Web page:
I know that there will be far greater kings of far greater kingdoms than Latinus of Latium, my father. Upriver at Seven Hills there used to be two little fortified places with dirt walls, Janiculum and Saturnia; then some Greek settlers came, rebuilt on the hillside, and called their fort and town Pallanteum. My poet tried to describe to me that place as he knew it when when he was alive, or will know it when he lives, I should say, for although he was dying when he came to me, and has been dead a long time now, he hasnt yet been born. He is among those who wait on the far side of the forgetful river. He hasnt forgotten me yet, but he will, when at last he comes to be born, swimming across that milky water. When he first imagines me he wont know that he is yet to meet me in the forest of Albunea. Anyhow, he told me that in time to come, where that village is now, the Seven Hills and the valleys among the hills and all the river banks will be covered for miles with an unimaginable city. There will be temples of marble splendid with gold on the hilltops, wide arched gates, innumerable figures carved of marble and bronze; more people will pass through the Forum of that city in a single day, he said, than I will see in all the towns and farmsteads, on all the roads, in all the festivals and battlefields of Latium, in all my life. The king of that city will be the great ruler of the world, so great that he will despise the name of king and be known only as the one made great with holy power, the august. All the peoples of all the lands will bow to him and bring tribute. I believe this, knowing that my poet always speaks the truth, if not always the whole truth. Not even a poet can speak the whole truth.
But in my girlhood his great city was a rough little town built up against the slope of a rocky hill full of caves and overgrown with thick scrub. I went there once with my father, a days sail up the river on the west wind. The king there, Evander, an ally of ours, was an exile from Greece, and in some trouble here too he had killed a guest. Hed had sufficient reason for it, but that sort of thing doesnt get forgotten by our country folk. He was grateful for my fathers favor and did his best to entertain us, but he lived far more poorly than our wealthy farmers. Pallanteum was a dark stockade, huddled under trees between the wide yellow river and the forested hills. They gave us a feast, of course, beef and venison, but served it very strangely: we had to lie down on benches at small tables, instead of sitting all together at one long table. That was the Greek fashion. And they didnt keep the sacred salt and meal on the table. That worried me all through the meal.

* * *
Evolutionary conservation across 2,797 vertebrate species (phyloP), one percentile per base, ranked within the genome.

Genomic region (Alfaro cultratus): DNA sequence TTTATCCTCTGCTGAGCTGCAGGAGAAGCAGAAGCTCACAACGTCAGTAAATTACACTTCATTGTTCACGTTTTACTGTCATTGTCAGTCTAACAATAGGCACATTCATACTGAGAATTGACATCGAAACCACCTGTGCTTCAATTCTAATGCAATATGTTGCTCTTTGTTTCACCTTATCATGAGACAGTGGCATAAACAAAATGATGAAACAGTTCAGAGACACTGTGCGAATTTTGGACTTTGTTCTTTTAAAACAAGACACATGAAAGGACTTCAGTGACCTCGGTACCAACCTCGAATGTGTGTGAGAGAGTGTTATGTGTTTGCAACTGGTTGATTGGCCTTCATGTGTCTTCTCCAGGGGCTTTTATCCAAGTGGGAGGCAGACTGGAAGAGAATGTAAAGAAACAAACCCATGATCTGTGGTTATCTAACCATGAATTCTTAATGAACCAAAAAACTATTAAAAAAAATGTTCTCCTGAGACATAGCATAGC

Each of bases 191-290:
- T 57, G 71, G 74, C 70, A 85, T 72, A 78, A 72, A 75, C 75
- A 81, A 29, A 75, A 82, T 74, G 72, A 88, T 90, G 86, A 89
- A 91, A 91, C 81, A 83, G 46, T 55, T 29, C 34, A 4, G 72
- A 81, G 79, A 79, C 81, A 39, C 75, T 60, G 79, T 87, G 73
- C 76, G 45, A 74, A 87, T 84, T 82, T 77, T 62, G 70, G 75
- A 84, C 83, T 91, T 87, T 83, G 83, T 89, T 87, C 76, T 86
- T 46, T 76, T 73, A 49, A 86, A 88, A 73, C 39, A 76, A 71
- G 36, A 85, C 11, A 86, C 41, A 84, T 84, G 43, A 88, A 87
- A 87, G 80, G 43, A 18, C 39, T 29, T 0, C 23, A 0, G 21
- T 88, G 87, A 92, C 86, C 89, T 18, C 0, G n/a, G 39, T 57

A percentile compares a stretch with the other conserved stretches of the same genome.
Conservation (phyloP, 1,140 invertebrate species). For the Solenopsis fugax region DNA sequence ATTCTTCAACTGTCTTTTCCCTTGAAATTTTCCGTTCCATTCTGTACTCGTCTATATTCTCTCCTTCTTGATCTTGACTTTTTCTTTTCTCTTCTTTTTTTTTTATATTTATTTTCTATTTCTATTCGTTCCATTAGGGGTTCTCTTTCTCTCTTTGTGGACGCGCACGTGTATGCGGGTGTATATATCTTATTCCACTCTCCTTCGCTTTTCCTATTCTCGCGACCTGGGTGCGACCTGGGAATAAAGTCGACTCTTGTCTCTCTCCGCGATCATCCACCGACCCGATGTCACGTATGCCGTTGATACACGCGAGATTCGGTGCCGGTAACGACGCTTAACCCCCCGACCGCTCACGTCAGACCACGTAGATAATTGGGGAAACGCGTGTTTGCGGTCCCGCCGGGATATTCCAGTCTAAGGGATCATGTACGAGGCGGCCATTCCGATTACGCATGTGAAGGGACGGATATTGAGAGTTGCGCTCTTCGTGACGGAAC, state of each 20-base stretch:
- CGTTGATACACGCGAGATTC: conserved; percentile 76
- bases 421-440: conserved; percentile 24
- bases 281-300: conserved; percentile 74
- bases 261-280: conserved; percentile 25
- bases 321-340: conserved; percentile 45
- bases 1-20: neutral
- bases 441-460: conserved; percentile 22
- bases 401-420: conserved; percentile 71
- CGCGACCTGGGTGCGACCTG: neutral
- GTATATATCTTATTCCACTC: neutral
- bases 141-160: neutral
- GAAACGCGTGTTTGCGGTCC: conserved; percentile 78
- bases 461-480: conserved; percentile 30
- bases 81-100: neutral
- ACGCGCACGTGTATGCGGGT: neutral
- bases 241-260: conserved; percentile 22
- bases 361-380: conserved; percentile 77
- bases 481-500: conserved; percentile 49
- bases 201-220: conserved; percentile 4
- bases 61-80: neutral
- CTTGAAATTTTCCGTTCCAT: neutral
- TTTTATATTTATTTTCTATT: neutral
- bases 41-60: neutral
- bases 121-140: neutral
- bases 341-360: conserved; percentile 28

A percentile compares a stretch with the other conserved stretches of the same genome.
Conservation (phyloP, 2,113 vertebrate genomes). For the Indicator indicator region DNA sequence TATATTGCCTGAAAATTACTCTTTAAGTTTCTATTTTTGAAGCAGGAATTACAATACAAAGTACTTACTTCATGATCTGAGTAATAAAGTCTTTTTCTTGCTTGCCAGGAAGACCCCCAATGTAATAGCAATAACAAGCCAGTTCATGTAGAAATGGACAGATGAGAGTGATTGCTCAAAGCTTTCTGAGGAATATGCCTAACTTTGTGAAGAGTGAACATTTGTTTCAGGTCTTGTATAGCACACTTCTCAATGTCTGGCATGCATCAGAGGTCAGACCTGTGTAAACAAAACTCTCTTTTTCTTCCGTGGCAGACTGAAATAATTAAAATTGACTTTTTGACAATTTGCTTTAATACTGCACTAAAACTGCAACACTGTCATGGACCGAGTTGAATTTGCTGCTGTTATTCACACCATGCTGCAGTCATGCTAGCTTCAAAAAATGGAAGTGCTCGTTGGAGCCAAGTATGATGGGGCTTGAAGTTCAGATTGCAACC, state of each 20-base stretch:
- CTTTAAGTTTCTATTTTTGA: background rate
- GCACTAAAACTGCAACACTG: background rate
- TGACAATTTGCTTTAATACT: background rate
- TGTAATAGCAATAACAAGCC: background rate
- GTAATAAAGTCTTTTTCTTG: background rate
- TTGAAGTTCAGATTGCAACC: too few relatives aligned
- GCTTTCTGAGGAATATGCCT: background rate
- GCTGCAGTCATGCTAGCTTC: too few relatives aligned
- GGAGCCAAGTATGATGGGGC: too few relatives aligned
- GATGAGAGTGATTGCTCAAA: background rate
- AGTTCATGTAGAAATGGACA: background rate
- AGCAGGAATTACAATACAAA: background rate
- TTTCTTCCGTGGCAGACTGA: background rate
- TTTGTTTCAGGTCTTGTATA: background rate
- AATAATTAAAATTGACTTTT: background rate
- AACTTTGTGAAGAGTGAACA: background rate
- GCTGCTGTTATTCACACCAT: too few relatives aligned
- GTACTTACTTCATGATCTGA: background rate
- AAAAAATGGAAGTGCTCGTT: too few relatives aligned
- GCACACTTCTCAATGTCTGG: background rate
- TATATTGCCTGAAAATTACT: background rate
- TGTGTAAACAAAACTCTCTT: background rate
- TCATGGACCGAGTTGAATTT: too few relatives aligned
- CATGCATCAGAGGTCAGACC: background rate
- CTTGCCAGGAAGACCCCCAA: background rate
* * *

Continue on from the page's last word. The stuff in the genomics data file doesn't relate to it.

Evanders son Pallas, who was about my age, eleven or twelve then, a nice boy, told me a story about a huge beast-man that used to live up there in one of the caves and came out in twilight to steal cattle and tear people to pieces. He was seldom seen, but left great footprints. A Greek hero called Ercles came by and killed the beast-man. What was he called? I asked, and Pallas said Cacus. I knew that that meant the fire-lord, the chief man of a tribal settlement, who kept Vesta alight for the people of the neighborhood, with the help of his daughters, as my father did. But I didnt want to contradict the Greeks story of the beast-man, which was more exciting than mine.
Pallas asked me if Id like to see a she-wolfs den, and I said yes, and he took me to a cave called the Lupercal, quite near the village. It was sacred to Pan, he said, which seemed to be what the Greeks called our grandfather Faunus. Anyhow, the settlers let the wolf and her cubs alone, wisely, and she let them alone too. She never even hurt their dogs, though wolves hate dogs. There were plenty of deer for her in those hills. Now and then in spring shed take a lamb. They counted that as sacrifice, and when she didnt take a lamb, theyd sacrifice a dog to her. Her mate had disappeared this past winter.
Copyright © 2008 by Ursula K. Le Guin
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